In other cases, shepherding birds, like swallows, opt to abandon the breeding sites and re-migrate to new habitats with better protection, favorable climates, and food sources. This strategy reduces the rate of fetal mortalities and increases the chances of successful breeding and reproduction.

4. Health Factors

Aborting pregnancy can also be an adaptive response mechanism to reduce maternal deaths and conserve resources for rebuilding their energy reserves. For example, female gazelles tend to abort pregnancies when diagnosed with diseases or medical complications like malnourishment, starvation, parasitism, and infections like Rift Valley Fever Virus.

In solitary desert rodents, gestation can be energetically expensive, which could result in poor prenatal nutrition. In such cases, a female rodent may self-abort to decrease the nutritional burden.

Moreover, female minks have the ability to reabsorb their fetuses when their supply of food drops or when they are too thin to support the pregnancy.

5. Intra-skeletal Factors

The intra-skeletal factor leading to abortion is fairly rare in animals. However, it can occur in some animals due to complications in fetal development or injuries that threaten the survival of the offspring. For example, when wolves hunt pregnant caribou females, a fetus whose lungs are punctured will die faster than one whose lungs are intact, thereby necessitating spontaneous abortion in caribou.

In other species like mares, complications such as malformed fetuses or dead embryos in the uterus due to infections may require the animal to terminate the pregnancy. This mechanism can prevent further health problems that could affect the animal or reduce its chances of successful breeding.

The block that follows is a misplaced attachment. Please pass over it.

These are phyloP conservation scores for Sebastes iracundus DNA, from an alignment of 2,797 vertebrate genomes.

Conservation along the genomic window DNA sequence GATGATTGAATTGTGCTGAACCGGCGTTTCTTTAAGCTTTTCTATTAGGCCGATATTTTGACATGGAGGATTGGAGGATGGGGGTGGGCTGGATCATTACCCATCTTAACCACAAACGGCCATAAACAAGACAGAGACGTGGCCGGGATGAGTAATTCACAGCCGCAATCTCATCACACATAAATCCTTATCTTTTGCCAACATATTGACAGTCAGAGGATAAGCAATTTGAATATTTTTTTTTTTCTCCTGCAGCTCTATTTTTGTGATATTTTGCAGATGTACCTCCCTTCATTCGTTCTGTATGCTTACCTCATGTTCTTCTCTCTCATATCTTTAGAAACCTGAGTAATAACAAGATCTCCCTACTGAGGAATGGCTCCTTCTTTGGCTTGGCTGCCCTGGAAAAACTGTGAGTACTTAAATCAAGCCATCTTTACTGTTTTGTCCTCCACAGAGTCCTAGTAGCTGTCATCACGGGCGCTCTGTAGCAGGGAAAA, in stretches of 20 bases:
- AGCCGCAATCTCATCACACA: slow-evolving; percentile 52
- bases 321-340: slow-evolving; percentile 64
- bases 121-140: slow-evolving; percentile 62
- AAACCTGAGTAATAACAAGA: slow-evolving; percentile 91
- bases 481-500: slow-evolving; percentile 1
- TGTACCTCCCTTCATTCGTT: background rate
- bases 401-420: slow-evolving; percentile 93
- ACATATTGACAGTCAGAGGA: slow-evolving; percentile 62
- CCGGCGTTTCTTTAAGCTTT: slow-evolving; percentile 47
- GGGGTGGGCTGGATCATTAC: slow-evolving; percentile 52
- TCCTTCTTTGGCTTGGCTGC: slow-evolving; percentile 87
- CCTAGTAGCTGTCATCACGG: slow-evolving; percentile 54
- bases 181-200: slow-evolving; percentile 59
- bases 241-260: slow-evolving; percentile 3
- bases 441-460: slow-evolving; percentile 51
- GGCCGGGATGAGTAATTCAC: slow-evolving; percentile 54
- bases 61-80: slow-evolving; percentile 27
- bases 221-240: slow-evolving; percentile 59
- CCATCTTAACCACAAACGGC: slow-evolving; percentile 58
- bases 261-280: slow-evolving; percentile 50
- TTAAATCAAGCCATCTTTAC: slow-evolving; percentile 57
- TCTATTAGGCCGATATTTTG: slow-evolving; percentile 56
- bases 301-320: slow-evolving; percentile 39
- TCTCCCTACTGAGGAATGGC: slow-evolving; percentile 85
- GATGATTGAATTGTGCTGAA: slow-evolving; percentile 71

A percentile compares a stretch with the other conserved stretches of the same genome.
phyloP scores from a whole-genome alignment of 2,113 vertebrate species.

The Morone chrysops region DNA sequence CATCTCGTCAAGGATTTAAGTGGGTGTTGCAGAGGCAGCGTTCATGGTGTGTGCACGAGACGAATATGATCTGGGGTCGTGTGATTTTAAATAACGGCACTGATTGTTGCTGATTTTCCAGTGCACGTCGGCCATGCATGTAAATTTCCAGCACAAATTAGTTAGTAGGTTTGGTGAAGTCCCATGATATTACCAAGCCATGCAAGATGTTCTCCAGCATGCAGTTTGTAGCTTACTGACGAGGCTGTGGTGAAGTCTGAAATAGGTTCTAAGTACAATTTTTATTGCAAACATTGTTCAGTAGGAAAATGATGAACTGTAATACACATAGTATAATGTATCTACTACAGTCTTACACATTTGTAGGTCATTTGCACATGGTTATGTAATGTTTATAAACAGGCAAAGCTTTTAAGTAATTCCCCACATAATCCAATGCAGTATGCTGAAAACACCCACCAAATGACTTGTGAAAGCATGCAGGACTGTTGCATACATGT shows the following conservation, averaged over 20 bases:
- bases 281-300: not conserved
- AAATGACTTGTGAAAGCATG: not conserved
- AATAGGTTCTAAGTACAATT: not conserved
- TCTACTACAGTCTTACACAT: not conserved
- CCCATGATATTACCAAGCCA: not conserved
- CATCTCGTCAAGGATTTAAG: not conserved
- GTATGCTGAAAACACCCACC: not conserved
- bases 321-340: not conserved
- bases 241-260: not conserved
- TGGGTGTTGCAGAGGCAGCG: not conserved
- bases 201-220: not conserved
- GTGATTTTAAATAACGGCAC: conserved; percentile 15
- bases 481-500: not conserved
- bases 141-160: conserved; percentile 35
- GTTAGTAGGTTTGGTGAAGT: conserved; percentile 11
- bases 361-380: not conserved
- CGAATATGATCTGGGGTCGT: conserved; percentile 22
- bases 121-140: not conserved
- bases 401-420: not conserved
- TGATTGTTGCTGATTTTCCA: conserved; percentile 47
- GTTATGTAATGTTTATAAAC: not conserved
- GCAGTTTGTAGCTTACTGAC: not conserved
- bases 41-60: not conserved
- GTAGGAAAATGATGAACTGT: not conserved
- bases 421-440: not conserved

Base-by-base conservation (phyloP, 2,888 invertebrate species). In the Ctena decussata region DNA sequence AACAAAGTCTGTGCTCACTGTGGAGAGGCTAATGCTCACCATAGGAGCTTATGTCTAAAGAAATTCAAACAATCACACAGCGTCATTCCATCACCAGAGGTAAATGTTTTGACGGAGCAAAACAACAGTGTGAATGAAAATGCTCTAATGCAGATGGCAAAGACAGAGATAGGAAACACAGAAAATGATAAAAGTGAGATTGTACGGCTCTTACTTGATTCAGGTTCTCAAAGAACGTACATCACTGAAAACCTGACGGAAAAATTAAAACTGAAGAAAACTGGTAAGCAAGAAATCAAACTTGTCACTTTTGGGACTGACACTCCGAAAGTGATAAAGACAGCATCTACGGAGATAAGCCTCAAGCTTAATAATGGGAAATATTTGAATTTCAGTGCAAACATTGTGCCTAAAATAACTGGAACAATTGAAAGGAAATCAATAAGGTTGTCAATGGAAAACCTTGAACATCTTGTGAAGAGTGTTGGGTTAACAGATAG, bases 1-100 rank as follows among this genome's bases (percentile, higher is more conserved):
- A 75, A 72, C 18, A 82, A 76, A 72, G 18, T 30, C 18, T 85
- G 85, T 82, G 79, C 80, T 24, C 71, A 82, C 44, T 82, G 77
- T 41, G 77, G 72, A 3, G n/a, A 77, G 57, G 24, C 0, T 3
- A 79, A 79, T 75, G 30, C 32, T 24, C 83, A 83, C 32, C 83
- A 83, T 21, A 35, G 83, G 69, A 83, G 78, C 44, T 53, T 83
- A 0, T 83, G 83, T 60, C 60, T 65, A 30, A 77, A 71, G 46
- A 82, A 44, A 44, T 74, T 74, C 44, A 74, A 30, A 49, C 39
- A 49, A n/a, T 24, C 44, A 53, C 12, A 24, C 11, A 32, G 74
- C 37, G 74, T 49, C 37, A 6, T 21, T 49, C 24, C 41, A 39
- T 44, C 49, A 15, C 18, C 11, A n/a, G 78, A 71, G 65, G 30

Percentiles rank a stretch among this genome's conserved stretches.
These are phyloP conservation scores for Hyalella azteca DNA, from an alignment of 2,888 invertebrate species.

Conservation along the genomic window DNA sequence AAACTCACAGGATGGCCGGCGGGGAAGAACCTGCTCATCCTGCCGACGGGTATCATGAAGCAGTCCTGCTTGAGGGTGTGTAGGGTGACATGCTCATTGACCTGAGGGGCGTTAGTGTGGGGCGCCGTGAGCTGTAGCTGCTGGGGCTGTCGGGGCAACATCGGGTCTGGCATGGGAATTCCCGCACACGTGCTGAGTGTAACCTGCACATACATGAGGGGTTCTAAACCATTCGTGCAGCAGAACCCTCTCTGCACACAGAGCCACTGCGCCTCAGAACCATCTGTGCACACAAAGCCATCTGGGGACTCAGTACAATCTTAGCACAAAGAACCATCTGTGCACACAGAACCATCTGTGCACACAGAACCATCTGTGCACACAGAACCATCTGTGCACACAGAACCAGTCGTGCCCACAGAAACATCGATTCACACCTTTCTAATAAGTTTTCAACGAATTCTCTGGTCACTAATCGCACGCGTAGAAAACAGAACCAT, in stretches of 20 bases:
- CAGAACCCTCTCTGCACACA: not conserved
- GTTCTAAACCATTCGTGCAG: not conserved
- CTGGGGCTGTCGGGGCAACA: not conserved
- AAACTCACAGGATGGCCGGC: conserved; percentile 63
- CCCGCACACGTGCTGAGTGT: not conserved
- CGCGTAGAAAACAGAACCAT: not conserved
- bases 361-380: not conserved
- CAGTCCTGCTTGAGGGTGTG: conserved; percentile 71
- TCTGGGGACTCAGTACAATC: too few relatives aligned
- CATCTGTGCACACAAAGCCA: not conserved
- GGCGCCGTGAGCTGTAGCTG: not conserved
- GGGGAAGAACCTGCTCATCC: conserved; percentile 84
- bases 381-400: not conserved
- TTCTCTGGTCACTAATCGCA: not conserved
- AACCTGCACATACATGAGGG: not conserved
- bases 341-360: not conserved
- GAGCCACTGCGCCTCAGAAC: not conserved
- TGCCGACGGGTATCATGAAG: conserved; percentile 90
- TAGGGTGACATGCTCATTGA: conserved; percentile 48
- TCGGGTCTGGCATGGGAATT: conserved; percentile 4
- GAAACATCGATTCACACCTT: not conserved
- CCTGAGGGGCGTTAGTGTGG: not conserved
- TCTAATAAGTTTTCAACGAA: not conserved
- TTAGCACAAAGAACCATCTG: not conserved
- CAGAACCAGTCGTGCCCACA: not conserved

Lastly, bird embryos possess epigenetic mechanisms that enable them to detect asymmetry in nutrient supply, resulting in culling or intentional termination of the smaller fetus for independent growth by the larger fetus in diverse species of mass-breeding birds.

Conclusion:

Natural abortion has always been an important phenomenon for several species of animals, occurring in situations where a full-term pregnancy would place too much stress on a mother or make the survival of the offspring improbable. These examples highlight the potential value of terminating pregnancies as an adaptive response to environmental change, social scenarios, predation, intra-skeletal factors, and health challenges. However, it is important to note that the reasons behind abortion remain complex and context-dependent, and not all pregnant animals responding to stressors will choose abortion as an option.

Animals that abort pregnancy are a testament to the wonders of nature. Their unique ability to induce spontaneous or automatic abortion based on environmental, social, and physical factors has served as a mechanism to promote the survival of their species. In conclusion, understanding the various factors influencing natural abortion in animals teaches us lessons we can apply in human healthcare with regards to the choice of abortion.